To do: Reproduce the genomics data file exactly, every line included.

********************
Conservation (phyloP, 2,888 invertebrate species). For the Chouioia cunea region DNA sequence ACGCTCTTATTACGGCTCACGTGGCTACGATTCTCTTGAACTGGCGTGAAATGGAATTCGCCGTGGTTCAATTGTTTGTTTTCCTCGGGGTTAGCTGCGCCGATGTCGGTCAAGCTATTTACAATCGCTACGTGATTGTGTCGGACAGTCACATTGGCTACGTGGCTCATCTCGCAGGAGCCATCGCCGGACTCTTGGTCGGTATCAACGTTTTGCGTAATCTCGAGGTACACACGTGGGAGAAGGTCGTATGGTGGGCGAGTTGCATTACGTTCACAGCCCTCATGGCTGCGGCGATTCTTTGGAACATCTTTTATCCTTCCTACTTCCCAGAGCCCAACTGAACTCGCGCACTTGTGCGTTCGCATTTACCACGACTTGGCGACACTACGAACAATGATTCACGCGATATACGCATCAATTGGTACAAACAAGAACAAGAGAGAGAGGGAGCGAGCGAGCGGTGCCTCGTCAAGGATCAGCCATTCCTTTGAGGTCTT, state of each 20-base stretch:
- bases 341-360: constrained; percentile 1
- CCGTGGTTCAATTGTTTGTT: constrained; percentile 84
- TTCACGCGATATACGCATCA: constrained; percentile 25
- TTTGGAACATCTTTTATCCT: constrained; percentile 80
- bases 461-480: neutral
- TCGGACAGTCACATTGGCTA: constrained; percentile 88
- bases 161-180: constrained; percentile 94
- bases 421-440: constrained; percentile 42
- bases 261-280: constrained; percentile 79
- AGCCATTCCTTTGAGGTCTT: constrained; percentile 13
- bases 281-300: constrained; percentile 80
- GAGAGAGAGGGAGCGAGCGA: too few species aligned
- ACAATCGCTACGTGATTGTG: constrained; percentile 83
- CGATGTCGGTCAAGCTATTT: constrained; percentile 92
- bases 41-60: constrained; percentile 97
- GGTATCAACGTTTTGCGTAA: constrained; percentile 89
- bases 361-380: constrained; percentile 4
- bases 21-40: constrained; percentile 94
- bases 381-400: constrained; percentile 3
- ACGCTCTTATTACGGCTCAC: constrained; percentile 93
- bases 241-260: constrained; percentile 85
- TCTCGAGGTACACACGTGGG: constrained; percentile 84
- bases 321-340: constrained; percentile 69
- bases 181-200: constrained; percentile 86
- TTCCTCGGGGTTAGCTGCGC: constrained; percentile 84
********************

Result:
Conservation (phyloP, 2,888 invertebrate species). For the Chouioia cunea region DNA sequence ACGCTCTTATTACGGCTCACGTGGCTACGATTCTCTTGAACTGGCGTGAAATGGAATTCGCCGTGGTTCAATTGTTTGTTTTCCTCGGGGTTAGCTGCGCCGATGTCGGTCAAGCTATTTACAATCGCTACGTGATTGTGTCGGACAGTCACATTGGCTACGTGGCTCATCTCGCAGGAGCCATCGCCGGACTCTTGGTCGGTATCAACGTTTTGCGTAATCTCGAGGTACACACGTGGGAGAAGGTCGTATGGTGGGCGAGTTGCATTACGTTCACAGCCCTCATGGCTGCGGCGATTCTTTGGAACATCTTTTATCCTTCCTACTTCCCAGAGCCCAACTGAACTCGCGCACTTGTGCGTTCGCATTTACCACGACTTGGCGACACTACGAACAATGATTCACGCGATATACGCATCAATTGGTACAAACAAGAACAAGAGAGAGAGGGAGCGAGCGAGCGGTGCCTCGTCAAGGATCAGCCATTCCTTTGAGGTCTT, state of each 20-base stretch:
- bases 341-360: constrained; percentile 1
- CCGTGGTTCAATTGTTTGTT: constrained; percentile 84
- TTCACGCGATATACGCATCA: constrained; percentile 25
- TTTGGAACATCTTTTATCCT: constrained; percentile 80
- bases 461-480: neutral
- TCGGACAGTCACATTGGCTA: constrained; percentile 88
- bases 161-180: constrained; percentile 94
- bases 421-440: constrained; percentile 42
- bases 261-280: constrained; percentile 79
- AGCCATTCCTTTGAGGTCTT: constrained; percentile 13
- bases 281-300: constrained; percentile 80
- GAGAGAGAGGGAGCGAGCGA: too few species aligned
- ACAATCGCTACGTGATTGTG: constrained; percentile 83
- CGATGTCGGTCAAGCTATTT: constrained; percentile 92
- bases 41-60: constrained; percentile 97
- GGTATCAACGTTTTGCGTAA: constrained; percentile 89
- bases 361-380: constrained; percentile 4
- bases 21-40: constrained; percentile 94
- bases 381-400: constrained; percentile 3
- ACGCTCTTATTACGGCTCAC: constrained; percentile 93
- bases 241-260: constrained; percentile 85
- TCTCGAGGTACACACGTGGG: constrained; percentile 84
- bases 321-340: constrained; percentile 69
- bases 181-200: constrained; percentile 86
- TTCCTCGGGGTTAGCTGCGC: constrained; percentile 84